The Space Force has unveiled its official song, a 40-second tune called "Semper Supra" (Latin for "always above") with lyrics like "We're the mighty watchful eye / Guardians beyond the blue” and “Standing guard both night and day / We're the Space Force from on high." Let’s just say Space Force members are lucky they’re in space and don’t have to march to it.
A live ITV feed from Queen Elizabeth II’s funeral picked up a mysterious woman’s voice whispering “the death is irreversible and the fact that she's trapped..." before it was cut off by a male presenter – some people think it was a guest who was on the show a minutes before and forgot to turn off her mic, while others were sure it was a ghostly warning about the late queen’s death. It’s nice that we can move on from the funeral and go back to following the whispers of the live royals.
Marine biologists are mystified by strange deep-sea "blue goo" creatures discovered on the bottom of the Caribbean Sea near St. Croix, one of the U.S. Virgin Islands – it might be a soft coral, a sponge or a tunicate – the gelatinous marine invertebrates known as sea squirts – or it could be a new species. Whatever it is, let’s hope it is smart enough to stay away from cruise ships.
Egyptian archaeologists found blocks of white cheese that are over 2,600 years old, dating back to 664-525 BCE, at the Saqqara necropolis where there are also other containers that might contain ancient cheese. Now they’re looking for crackers and an ancient charcuterie board.
The “alien goldfish” – a creature known as the Typhloesus wellsi which lived 330 million years ago in Montana and had a rugby ball-shaped body up to 3.5 inches in length, a fin on its back end, neither a backbone nor an anus, and lacking a shell – has finally been identified as some sort of unique type of mollusk that is definitely not a goldfish but still might be alien. You can help -- if you get abducted by aliens, check for an aquarium.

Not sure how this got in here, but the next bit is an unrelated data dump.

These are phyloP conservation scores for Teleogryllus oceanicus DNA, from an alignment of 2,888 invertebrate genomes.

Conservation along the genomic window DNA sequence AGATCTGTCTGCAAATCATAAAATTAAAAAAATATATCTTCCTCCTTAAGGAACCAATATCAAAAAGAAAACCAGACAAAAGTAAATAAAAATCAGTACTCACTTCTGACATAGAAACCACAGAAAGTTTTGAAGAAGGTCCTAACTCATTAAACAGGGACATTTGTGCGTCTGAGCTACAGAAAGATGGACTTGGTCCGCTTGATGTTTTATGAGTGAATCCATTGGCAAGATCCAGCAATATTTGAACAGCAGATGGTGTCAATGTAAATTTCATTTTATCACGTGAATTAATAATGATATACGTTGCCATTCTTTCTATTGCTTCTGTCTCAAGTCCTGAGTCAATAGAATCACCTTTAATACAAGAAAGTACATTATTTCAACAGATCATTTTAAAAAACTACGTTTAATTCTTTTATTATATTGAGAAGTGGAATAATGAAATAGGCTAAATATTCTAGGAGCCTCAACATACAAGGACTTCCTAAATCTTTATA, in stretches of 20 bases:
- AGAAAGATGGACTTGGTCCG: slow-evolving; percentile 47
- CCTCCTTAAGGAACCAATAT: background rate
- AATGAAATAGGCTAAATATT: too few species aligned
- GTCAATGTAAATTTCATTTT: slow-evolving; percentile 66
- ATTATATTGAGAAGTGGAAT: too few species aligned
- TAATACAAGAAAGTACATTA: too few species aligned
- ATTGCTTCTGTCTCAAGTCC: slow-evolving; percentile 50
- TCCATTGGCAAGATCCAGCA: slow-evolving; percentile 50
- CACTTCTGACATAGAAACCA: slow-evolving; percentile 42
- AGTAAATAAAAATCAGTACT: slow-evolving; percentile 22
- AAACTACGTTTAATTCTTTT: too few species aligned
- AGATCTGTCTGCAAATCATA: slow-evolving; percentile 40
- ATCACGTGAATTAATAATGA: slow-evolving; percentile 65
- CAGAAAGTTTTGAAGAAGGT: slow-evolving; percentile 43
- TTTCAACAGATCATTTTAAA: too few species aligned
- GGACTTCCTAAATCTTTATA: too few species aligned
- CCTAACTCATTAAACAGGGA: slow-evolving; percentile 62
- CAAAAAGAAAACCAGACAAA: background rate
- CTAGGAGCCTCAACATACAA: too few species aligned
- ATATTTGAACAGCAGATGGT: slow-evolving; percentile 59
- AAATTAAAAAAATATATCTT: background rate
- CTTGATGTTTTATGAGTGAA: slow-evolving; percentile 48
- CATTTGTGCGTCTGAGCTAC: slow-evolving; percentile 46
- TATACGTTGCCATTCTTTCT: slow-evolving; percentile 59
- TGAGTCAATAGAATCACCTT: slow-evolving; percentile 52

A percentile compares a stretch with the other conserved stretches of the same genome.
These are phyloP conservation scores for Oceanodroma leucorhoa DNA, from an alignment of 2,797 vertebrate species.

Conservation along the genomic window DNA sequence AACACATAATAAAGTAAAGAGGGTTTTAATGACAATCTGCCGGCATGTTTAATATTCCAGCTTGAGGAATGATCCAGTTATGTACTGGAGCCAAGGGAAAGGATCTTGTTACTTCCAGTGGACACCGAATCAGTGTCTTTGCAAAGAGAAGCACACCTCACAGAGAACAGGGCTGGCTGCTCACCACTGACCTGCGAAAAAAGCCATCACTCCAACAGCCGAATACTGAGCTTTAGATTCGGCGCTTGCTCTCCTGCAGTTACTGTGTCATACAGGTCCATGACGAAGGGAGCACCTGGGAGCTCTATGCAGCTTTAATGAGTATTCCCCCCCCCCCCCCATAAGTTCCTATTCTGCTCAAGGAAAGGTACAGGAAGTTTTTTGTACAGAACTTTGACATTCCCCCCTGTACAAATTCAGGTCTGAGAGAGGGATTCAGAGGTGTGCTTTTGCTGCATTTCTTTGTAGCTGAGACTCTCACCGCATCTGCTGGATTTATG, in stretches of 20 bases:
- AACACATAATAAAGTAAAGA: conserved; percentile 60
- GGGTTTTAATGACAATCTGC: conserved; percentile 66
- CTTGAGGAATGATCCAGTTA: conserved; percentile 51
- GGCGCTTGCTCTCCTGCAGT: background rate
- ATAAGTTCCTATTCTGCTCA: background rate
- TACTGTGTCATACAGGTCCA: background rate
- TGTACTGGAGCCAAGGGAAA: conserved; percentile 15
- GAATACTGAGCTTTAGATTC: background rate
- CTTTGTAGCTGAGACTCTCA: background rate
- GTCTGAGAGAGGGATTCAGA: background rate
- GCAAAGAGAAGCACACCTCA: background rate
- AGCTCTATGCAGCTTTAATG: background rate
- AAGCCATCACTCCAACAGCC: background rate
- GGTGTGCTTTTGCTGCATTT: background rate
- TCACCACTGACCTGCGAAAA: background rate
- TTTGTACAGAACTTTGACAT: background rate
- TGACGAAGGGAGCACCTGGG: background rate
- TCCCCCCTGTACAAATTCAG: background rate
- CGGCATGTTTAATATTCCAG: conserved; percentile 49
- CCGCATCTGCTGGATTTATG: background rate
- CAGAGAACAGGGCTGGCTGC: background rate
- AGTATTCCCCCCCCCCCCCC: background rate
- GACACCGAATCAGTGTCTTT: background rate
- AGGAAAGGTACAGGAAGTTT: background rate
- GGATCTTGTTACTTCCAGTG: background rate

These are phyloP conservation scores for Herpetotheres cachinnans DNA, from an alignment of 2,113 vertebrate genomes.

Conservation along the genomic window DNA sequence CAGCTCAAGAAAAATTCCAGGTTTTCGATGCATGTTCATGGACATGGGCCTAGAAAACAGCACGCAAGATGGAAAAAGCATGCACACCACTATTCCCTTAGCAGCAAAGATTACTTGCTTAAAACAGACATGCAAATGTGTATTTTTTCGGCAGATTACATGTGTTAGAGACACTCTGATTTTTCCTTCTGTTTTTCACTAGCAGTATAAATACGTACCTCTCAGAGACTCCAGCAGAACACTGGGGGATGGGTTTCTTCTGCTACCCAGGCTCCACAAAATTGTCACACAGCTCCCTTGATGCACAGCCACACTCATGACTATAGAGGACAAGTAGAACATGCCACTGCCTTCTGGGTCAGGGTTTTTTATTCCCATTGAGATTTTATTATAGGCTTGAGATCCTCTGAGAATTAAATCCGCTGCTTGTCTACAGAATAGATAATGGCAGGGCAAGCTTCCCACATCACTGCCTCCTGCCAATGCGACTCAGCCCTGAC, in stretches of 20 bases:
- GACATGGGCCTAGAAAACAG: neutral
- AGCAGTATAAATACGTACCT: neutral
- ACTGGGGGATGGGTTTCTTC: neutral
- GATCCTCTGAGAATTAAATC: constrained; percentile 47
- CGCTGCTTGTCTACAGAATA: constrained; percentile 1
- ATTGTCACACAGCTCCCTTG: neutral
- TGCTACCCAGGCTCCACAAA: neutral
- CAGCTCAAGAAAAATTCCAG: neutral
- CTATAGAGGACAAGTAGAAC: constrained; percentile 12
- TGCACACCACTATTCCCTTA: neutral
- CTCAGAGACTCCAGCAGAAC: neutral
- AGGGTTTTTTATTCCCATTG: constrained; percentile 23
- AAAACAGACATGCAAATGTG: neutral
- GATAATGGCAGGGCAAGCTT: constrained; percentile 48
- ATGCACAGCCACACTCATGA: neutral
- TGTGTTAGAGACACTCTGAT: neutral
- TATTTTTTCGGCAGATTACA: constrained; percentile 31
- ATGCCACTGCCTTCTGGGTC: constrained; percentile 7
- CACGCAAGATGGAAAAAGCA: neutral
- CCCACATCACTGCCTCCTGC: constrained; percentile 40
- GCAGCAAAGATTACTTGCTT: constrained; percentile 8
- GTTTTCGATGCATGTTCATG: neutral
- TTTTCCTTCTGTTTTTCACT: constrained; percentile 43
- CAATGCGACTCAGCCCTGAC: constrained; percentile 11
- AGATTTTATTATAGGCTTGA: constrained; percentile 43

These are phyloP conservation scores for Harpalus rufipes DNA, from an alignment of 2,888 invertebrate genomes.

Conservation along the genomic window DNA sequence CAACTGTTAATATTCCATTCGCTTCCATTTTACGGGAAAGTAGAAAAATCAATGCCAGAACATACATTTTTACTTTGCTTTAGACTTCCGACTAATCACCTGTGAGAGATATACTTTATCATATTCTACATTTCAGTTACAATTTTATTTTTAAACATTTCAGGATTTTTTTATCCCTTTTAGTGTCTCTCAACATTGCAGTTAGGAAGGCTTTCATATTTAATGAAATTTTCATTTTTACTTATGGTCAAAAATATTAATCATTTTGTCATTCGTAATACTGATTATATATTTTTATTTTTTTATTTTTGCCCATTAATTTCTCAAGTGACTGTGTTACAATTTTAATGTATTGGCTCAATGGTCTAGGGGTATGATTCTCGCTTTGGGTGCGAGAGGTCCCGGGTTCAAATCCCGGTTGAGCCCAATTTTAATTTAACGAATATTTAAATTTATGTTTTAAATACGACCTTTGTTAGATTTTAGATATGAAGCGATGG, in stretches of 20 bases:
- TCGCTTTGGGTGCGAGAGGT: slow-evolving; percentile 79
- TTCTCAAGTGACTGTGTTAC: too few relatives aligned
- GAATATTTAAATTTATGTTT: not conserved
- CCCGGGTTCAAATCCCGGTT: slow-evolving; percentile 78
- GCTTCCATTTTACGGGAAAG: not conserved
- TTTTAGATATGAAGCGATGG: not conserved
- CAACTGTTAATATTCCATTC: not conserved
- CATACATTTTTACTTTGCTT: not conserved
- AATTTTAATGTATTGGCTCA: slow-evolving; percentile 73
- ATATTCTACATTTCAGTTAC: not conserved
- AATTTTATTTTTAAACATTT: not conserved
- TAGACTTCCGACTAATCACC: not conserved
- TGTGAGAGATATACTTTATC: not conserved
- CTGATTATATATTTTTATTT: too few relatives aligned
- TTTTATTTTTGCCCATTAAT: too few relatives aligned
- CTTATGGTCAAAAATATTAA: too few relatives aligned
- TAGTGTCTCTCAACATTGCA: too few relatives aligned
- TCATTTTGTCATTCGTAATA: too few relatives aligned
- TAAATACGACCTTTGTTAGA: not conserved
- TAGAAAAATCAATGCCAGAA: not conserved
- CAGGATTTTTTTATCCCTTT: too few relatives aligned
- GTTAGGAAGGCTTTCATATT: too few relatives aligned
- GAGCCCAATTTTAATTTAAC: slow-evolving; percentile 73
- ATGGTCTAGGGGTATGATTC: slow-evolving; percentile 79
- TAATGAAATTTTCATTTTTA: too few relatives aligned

Feng Long, a postdoctoral fellow at the Center for Astrophysics, Harvard and Smithsonian, has discovered a new way to search for the existence of exoplanets – by searching for debris that could be located at the Lagrange points between a star and a planet at the five points in space where their gravity and orbital motion essentially cancel each other out … the James Webb Space Telescope is located at a Lagrange point between the Earth and the Sun. Texans think the Lagrange point is the spot in space where you can best hear ZZ Top.
Puma Watch North Wales reports that a man “out drinking” at Chester Market snapped a photo of what looks like a large black puma on the roof of an adjacent hotel in Cheshire – the man described it as “far too big to be a dog, it had short pointy ears and yellow eyes and its face looked exactly like a puma.” It was a Reverse Cheshire Cat because the drunk witness was smiling instead of the feline.
Researchers at Meta, the parent company of Facebook, have developed an artificial intelligence which can decode words and sentences from brain activity with surprising accuracy -- using only a few seconds of brain activity data, the AI guessed what a person has heard and was correct in its top 10 possibilities up to 73 percent of the time … they hope it will one day help people who can’t communicate through speech. If it really works at reading brain activity, this algorithm should be able to figure out that nobody trusts Facebook.
Astronomers studying the remnant of a neutron star merger observed in 2019 think it has the right mass to be a “strange quark star” – extremely dense and exotic hypothetical cosmic objects which bind to up and down quarks to form "strangelets" which in large quantities and under extreme pressures, like colliding with a neutron star, could form a strange quark star. Wasn’t David Bowie a strange quark star … and wouldn’t that make his children strangelets?
OpenAI chief scientist Ilya Sutskever, the head researcher at the firm behind the machine learning systems GPT-3 and DALL-E, says he thinks advanced super-AIs should be made "deeply obedient" to their human creators or that they should "truly deeply [love] humanity" like AI pets. Do you really want Alexa barking and drooling every time you come home?